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Data from Research ZOE COVID shows, “A persistent cough is widely known to be one of the three ‘classic’ symptoms of COVID-19, along with fever and loss of smell, even though only about four out of ten people get sick with COVID- 19 will have a persistent cough. . In this context, persistent means coughing several times a day, for half a day or more. It can be difficult to realize you are coughing more than usual, so make sure you being mindful of yourself and those around you. If you have COVID-19 and start coughing up yellow or green (‘gunk’) sputum, this could be a sign of an additional bacterial infection in the lungs that needs to be treated. spread the coronavirus. If you have a cough that could be COVID-19, you must get tested and self-isolate. Whether you’re sick or not, always make sure you cover your coughs – for example like when coughing into your elbow – and wearing Wear a face covering or mask to protect others. “

Woman sick with cold and flu.
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Fever is a common symptom of the virus Research ZOE COVID. The COVID symptom research app found that about four out of ten people reporting symptoms of COVID-19 have a high temperature (fever). Fever is not necessarily a bad thing. It’s a normal response to an infection, as raising your body temperature helps your immune system fight it off.

If you’re under 65, a temperature above 37.8°C could be a sign of COVID-19. If you are over 65 or very thin, your normal body temperature is likely to be lower, so a reading above 37.4°C should be considered a potential symptom. You can take your temperature at home with a thermometer – read our blog post to learn how. It’s best to use an ear thermometer, but an oral (oral) thermometer will also work. Other devices such as smartphones may not be as reliable.

If you don’t have a thermometer, the main tell-tale sign is that you’re feeling hotter than usual, especially in your chest or back. You may also shiver or get chills. It’s important to know that there’s no such thing as a ‘normal’ body temperature, so get in the habit of checking your temperature regularly to see what’s normal for you. Body temperature can also be affected by hormones, for example in women going through menopause.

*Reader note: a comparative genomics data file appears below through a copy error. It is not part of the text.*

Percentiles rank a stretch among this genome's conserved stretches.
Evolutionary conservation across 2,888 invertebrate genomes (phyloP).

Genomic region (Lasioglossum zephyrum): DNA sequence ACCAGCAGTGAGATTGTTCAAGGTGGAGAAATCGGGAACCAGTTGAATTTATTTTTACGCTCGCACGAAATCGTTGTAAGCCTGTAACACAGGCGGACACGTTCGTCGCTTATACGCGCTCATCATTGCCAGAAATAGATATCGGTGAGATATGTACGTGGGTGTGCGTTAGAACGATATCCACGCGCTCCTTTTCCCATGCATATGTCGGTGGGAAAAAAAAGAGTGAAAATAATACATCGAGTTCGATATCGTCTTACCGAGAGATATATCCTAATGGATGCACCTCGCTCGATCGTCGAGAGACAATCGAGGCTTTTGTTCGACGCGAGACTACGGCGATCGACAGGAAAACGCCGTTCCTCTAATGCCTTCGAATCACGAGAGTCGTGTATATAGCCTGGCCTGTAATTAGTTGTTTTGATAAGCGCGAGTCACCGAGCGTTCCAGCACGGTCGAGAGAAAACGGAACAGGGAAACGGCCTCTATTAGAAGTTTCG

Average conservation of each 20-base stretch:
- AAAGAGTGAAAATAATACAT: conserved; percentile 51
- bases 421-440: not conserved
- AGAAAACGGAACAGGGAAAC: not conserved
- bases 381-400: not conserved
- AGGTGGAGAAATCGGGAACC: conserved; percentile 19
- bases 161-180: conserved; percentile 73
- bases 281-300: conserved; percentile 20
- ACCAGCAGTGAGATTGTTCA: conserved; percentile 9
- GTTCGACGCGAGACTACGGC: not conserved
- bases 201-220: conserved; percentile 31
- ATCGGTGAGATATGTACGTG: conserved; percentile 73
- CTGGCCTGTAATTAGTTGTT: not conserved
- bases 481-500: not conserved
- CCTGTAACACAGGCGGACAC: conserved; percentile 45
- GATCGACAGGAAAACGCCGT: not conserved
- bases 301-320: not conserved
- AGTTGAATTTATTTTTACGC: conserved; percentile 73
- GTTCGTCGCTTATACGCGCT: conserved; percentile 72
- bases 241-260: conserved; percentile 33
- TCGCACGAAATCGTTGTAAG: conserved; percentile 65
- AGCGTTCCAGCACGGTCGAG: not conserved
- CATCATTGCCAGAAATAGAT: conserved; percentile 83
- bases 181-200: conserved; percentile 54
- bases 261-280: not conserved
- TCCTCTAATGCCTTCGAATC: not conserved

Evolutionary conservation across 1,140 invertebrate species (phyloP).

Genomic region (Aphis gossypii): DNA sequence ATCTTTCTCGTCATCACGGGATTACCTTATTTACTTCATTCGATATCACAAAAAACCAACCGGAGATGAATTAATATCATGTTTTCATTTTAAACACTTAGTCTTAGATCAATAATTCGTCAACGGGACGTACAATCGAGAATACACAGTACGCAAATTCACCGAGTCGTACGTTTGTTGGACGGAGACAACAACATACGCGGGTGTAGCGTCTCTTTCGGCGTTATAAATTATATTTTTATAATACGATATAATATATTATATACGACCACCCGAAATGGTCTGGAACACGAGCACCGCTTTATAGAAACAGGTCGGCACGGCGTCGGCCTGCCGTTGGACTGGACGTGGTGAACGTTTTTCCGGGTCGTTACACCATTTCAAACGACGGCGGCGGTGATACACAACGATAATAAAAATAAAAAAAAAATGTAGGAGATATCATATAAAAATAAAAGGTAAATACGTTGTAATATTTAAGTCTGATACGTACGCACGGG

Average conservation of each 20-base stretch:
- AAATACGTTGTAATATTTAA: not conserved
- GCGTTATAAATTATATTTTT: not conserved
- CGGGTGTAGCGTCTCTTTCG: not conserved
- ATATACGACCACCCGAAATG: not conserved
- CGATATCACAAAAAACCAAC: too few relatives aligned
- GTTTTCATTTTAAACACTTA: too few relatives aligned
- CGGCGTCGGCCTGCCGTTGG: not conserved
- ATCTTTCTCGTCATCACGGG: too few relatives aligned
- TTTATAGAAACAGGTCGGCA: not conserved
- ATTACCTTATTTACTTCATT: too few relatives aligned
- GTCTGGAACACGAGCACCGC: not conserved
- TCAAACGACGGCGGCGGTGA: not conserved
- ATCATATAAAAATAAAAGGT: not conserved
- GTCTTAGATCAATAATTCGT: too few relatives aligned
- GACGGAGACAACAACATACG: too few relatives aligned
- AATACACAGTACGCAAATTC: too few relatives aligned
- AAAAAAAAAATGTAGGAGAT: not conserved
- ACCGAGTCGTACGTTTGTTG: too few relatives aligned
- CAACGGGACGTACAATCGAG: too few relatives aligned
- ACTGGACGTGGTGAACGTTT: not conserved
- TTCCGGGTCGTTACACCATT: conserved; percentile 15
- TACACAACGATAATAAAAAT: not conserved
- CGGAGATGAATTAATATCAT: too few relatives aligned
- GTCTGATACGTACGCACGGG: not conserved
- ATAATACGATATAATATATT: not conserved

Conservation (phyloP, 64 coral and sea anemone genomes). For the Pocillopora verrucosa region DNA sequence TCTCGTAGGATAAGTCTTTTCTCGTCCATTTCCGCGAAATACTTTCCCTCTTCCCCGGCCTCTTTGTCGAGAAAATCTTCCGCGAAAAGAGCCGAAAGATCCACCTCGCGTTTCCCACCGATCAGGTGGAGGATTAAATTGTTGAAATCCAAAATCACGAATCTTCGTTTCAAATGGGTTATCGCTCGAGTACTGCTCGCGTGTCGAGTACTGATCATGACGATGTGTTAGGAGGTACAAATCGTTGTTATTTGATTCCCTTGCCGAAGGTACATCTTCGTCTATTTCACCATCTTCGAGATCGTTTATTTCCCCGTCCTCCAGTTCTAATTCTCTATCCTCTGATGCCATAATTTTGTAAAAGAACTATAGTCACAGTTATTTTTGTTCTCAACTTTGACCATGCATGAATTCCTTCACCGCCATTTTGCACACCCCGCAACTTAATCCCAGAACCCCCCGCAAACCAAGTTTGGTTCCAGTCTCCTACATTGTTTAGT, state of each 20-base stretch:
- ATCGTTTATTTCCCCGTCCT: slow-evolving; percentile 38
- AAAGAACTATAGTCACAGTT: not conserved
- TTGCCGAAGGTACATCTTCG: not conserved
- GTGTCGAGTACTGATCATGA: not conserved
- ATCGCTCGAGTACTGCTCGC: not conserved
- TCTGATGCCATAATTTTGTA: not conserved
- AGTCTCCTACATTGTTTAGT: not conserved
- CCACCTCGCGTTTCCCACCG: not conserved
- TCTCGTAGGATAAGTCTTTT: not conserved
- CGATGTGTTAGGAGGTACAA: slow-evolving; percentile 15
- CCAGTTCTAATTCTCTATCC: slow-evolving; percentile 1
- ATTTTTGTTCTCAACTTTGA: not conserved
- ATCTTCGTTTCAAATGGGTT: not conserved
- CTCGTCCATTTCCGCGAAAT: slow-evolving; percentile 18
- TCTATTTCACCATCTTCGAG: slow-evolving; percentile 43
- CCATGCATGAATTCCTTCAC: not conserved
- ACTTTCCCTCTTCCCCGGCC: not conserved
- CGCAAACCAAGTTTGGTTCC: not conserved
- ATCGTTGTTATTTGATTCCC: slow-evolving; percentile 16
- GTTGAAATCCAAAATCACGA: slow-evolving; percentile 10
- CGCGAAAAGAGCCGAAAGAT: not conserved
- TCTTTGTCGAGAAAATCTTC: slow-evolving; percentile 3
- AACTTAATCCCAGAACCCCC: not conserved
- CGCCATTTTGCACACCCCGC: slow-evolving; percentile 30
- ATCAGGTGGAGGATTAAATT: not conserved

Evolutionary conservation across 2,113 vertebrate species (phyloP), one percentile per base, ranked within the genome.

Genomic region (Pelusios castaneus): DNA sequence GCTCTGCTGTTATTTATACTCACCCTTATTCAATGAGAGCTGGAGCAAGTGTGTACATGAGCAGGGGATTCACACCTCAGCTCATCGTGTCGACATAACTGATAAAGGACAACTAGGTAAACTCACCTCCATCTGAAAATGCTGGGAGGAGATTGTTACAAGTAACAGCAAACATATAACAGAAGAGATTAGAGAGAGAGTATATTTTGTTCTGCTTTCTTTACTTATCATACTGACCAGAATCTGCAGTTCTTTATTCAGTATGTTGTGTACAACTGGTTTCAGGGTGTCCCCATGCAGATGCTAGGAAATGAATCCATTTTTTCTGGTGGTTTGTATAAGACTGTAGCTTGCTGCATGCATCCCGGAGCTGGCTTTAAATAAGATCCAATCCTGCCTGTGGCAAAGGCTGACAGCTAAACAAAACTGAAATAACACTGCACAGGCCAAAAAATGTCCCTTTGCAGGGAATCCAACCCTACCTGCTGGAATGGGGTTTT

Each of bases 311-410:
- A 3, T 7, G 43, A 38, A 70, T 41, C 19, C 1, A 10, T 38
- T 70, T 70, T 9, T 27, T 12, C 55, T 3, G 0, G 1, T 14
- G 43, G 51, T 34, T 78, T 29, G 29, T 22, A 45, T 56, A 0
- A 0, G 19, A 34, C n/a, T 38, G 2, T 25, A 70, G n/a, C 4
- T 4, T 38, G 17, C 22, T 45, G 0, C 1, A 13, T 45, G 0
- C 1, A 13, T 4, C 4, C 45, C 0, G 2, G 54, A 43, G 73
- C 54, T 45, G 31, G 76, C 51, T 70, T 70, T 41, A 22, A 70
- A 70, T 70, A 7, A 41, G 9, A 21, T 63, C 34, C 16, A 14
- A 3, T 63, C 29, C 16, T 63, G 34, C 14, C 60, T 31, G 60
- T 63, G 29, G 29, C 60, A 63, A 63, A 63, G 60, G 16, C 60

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woman trying to sense the smell of half a fresh orange, has symptoms of Covid-19
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The Research ZOE COVID says, “Data from millions of users of the ZOE COVID Symptom Study app has shown that loss of smell can be a symptom of COVID-19. Here’s how it’s detected and what it feels like.

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The ZOE COVID Symptom Study app shows that many people with coronavirus have a loss of their sense of smell (anosmia) and/or taste.

Some users of the app have also reported that their sense of smell has not completely disappeared, but changed due to a COVID-19 infection that makes everything smell different than before.

If you have anemia or an altered sense of smell, you may notice that you can’t smell things with strong aromas like coffee, flowers (or candles!). You may also notice that food tastes different than it should or seems tasteless (dyspepsia). ”

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Female doctor or nurse injecting vaccine into patient's shoulder
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Follow basic public health principles and help end this pandemic, no matter where you live — get vaccinated as soon as possible; if you live in an area with low vaccination rates, wear an N95 face mask, do not travel, social distance, avoid large crowds, do not go indoors with people you do not live with (especially in bars), practice good hand hygiene and to save your life and others, don’t visit any of these 35 places you’re most likely to catch COVID.

https://www.eatthis.com/news-symptoms-most-covid-patients-have-now/ Symptoms That Most COVID Patients Have – Eat This Not That

Brian Ashcraft